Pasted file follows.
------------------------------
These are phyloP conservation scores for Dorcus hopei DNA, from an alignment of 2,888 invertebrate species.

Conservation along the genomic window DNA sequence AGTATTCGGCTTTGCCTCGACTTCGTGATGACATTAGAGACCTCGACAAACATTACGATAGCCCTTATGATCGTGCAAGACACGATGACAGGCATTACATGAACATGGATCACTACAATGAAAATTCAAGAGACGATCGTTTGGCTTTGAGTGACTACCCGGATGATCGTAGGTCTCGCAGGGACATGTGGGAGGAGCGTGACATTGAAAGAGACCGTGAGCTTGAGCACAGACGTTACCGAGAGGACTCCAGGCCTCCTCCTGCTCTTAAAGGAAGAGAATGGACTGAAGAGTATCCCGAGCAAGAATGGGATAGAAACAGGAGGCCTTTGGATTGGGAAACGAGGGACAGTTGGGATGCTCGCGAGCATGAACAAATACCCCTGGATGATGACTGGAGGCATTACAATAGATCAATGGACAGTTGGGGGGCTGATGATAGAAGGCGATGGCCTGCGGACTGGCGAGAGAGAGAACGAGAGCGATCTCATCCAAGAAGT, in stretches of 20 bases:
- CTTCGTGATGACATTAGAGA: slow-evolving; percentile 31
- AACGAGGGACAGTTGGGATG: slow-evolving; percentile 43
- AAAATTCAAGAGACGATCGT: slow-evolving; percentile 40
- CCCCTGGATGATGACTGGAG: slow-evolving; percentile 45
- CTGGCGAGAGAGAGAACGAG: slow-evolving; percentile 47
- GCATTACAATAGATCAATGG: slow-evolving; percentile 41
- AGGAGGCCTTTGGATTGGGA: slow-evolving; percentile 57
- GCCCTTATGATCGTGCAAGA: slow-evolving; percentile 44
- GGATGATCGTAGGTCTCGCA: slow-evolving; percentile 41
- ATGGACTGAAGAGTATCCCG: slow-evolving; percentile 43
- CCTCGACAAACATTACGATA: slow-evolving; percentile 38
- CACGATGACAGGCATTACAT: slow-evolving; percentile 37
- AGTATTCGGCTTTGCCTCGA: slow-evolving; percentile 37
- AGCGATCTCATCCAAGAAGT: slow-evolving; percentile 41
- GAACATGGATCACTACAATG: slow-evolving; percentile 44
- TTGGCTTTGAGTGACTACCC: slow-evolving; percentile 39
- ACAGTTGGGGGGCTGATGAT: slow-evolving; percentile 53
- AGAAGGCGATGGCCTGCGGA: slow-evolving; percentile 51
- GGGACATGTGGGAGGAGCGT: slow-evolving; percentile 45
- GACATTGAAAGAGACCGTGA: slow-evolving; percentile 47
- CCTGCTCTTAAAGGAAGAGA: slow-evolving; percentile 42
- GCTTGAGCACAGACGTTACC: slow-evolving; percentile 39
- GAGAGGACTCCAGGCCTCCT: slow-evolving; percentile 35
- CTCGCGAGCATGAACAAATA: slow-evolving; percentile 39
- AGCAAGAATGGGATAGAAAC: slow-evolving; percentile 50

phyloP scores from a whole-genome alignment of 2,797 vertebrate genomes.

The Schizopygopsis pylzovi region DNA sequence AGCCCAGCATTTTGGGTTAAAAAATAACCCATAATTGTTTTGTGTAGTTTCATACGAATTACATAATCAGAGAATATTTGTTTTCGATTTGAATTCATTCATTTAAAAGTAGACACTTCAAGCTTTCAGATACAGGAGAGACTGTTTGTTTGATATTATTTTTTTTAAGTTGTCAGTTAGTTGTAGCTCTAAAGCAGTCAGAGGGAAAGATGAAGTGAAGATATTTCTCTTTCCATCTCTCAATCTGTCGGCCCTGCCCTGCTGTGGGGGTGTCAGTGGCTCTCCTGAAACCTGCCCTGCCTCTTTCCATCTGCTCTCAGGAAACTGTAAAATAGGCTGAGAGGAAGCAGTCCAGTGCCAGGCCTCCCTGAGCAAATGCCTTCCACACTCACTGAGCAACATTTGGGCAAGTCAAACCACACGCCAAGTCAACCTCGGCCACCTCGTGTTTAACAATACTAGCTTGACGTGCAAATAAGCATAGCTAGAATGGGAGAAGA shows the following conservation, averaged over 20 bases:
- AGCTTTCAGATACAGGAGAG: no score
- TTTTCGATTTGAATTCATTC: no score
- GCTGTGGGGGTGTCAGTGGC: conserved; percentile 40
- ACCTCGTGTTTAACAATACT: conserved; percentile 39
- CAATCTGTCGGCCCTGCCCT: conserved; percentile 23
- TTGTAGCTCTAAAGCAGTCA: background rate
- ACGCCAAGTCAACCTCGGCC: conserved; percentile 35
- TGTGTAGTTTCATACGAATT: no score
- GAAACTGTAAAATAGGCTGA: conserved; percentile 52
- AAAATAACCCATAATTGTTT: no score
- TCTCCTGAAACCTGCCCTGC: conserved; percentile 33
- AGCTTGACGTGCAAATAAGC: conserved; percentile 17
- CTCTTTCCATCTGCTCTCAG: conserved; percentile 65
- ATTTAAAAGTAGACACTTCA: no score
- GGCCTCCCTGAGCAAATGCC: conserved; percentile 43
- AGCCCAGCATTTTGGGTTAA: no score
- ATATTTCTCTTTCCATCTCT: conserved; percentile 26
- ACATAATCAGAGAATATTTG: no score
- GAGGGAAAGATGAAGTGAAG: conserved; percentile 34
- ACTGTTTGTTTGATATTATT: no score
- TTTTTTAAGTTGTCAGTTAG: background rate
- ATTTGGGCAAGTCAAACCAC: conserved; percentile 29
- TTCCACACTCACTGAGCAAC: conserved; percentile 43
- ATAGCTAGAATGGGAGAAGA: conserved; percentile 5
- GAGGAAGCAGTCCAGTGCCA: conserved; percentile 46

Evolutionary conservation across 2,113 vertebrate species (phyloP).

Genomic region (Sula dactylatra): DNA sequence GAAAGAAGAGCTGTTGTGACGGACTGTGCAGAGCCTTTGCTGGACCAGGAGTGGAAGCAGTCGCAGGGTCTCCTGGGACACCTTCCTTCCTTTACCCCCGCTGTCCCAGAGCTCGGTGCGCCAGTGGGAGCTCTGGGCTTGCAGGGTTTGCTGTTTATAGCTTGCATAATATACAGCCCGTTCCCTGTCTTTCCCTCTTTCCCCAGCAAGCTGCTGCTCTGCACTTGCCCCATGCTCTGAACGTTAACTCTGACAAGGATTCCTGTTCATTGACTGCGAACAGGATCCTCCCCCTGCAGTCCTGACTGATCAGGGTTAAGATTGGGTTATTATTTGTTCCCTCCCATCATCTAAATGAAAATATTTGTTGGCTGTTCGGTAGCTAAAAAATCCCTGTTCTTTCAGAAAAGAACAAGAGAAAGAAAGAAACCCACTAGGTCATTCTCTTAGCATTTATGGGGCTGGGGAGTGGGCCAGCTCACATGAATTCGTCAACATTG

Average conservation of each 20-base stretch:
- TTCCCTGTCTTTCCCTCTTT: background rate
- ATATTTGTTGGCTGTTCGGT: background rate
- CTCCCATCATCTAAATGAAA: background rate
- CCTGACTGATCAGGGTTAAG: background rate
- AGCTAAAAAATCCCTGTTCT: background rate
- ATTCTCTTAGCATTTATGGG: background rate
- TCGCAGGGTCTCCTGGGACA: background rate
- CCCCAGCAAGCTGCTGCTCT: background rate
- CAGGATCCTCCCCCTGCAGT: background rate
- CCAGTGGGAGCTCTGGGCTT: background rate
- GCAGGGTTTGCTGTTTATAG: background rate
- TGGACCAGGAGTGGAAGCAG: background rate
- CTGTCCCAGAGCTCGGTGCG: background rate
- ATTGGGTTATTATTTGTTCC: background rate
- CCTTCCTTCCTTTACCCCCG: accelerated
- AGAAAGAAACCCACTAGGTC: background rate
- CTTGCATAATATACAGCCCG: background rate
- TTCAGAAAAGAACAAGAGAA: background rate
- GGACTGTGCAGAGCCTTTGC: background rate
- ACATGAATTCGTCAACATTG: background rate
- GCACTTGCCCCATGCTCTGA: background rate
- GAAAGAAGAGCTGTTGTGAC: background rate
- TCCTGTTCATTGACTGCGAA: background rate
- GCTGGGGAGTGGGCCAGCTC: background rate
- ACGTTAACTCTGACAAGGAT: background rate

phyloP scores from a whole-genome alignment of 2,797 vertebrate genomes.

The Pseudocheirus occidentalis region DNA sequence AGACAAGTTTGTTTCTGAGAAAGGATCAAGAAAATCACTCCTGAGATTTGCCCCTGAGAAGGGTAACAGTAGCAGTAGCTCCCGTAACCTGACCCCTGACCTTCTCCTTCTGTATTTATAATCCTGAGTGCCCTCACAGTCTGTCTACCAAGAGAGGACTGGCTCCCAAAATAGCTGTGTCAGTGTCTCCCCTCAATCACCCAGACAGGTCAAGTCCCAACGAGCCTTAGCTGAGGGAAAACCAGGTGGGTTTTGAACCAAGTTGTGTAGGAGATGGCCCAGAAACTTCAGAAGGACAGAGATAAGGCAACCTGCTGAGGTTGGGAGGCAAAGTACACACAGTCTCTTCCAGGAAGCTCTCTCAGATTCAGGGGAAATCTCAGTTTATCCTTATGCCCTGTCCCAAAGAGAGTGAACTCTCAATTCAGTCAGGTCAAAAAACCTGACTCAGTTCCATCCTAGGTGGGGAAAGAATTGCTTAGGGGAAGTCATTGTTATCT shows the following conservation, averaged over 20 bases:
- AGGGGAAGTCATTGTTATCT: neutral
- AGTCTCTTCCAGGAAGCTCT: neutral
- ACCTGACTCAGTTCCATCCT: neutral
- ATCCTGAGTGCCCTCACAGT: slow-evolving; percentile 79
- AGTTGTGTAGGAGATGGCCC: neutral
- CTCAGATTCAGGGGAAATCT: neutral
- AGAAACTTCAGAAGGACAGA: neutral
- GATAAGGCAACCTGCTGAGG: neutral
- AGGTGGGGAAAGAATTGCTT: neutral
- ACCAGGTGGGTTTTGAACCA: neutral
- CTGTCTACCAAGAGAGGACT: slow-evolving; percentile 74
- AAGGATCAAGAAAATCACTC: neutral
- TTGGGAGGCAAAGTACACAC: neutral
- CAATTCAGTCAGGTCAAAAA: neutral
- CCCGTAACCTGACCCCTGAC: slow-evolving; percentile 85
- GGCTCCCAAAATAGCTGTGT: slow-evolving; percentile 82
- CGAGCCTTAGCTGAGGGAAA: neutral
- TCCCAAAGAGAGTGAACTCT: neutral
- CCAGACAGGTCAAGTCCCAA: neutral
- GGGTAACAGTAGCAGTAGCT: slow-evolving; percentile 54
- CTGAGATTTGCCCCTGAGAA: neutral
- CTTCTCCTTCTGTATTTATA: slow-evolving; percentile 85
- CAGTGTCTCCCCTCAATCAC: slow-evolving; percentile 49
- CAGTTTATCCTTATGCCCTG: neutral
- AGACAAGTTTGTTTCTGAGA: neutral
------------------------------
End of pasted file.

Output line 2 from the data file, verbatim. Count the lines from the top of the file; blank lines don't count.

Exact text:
Conservation along the genomic window DNA sequence AGTATTCGGCTTTGCCTCGACTTCGTGATGACATTAGAGACCTCGACAAACATTACGATAGCCCTTATGATCGTGCAAGACACGATGACAGGCATTACATGAACATGGATCACTACAATGAAAATTCAAGAGACGATCGTTTGGCTTTGAGTGACTACCCGGATGATCGTAGGTCTCGCAGGGACATGTGGGAGGAGCGTGACATTGAAAGAGACCGTGAGCTTGAGCACAGACGTTACCGAGAGGACTCCAGGCCTCCTCCTGCTCTTAAAGGAAGAGAATGGACTGAAGAGTATCCCGAGCAAGAATGGGATAGAAACAGGAGGCCTTTGGATTGGGAAACGAGGGACAGTTGGGATGCTCGCGAGCATGAACAAATACCCCTGGATGATGACTGGAGGCATTACAATAGATCAATGGACAGTTGGGGGGCTGATGATAGAAGGCGATGGCCTGCGGACTGGCGAGAGAGAGAACGAGAGCGATCTCATCCAAGAAGT, in stretches of 20 bases: